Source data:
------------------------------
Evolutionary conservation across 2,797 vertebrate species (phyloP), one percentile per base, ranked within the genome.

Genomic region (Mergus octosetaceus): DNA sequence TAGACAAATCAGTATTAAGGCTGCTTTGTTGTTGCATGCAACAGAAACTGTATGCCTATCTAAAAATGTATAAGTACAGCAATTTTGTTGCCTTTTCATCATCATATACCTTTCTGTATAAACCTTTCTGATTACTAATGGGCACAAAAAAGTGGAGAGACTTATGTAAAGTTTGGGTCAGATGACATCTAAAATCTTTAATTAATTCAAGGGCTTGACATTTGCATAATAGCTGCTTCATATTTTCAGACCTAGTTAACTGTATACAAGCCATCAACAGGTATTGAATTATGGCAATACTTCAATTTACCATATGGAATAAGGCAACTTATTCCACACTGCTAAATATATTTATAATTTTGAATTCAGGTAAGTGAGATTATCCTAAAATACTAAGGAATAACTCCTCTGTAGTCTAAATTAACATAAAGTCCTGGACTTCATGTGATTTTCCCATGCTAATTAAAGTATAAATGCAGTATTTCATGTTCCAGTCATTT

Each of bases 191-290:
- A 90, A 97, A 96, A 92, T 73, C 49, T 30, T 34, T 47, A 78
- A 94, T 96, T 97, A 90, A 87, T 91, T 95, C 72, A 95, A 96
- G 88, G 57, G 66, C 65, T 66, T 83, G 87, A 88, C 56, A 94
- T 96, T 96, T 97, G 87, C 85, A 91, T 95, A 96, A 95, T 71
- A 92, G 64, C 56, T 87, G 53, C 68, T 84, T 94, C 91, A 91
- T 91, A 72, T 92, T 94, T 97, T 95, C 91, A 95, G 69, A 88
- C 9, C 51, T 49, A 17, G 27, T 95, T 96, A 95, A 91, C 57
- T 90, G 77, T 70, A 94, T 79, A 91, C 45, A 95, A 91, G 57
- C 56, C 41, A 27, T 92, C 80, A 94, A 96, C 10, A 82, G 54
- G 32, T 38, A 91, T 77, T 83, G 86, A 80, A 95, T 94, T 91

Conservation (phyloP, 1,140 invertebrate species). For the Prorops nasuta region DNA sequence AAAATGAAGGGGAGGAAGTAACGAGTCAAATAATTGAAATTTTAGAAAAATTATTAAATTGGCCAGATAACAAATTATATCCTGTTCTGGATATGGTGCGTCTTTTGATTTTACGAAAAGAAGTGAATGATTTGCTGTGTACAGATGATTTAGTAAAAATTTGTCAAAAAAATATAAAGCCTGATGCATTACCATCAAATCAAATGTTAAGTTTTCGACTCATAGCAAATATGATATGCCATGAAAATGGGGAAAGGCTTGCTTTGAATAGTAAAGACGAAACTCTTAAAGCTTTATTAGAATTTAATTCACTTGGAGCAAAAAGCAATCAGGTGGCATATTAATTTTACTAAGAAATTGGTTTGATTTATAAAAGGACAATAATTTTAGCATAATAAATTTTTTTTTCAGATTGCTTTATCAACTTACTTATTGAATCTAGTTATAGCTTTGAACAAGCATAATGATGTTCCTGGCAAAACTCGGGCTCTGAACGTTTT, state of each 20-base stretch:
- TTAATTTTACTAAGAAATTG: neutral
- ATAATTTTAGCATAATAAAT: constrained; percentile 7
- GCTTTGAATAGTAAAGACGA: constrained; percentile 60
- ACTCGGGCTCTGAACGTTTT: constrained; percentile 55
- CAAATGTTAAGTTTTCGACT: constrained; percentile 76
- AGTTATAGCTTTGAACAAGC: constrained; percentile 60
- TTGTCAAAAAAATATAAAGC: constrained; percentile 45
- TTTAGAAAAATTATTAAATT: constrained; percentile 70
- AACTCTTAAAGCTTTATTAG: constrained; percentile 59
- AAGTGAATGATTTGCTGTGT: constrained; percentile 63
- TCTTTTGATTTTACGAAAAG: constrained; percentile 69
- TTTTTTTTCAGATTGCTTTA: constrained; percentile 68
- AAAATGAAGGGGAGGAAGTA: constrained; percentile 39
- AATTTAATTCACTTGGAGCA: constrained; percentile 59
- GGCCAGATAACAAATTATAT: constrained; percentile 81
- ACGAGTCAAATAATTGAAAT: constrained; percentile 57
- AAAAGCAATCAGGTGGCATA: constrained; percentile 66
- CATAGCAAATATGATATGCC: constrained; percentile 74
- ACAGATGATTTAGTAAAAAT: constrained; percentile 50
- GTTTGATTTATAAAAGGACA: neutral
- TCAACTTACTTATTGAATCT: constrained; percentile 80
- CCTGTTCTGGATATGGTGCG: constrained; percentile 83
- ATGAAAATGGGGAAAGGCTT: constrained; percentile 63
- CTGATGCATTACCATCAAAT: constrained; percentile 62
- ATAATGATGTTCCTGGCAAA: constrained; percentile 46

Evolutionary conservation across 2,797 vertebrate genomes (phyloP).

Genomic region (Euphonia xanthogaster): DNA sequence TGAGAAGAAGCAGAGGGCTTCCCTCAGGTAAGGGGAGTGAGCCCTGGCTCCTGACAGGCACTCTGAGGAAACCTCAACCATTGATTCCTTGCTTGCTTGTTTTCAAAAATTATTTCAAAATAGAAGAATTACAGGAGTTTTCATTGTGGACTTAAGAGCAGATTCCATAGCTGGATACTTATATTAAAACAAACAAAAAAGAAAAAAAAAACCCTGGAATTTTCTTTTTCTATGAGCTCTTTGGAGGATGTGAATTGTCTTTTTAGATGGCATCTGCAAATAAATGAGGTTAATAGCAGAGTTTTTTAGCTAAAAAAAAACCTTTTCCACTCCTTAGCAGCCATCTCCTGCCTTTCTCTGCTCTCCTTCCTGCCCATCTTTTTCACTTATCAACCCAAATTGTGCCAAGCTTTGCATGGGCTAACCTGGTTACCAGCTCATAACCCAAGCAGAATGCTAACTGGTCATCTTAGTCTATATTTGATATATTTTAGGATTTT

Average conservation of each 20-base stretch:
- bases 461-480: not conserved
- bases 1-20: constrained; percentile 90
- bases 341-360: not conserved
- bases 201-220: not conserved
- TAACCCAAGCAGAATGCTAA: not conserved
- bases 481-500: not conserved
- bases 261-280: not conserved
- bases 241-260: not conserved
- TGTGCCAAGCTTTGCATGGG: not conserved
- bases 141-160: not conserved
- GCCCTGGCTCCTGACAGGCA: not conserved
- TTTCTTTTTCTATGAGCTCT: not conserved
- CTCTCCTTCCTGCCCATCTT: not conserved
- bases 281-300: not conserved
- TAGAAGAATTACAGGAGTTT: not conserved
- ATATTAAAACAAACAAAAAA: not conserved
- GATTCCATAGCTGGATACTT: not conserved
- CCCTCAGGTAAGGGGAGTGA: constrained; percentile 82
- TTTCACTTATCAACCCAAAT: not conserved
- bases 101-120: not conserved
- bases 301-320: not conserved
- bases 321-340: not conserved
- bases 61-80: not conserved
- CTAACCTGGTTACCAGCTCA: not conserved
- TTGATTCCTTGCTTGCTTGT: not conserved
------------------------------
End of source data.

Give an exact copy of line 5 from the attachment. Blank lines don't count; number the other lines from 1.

- A 94, T 96, T 97, A 90, A 87, T 91, T 95, C 72, A 95, A 96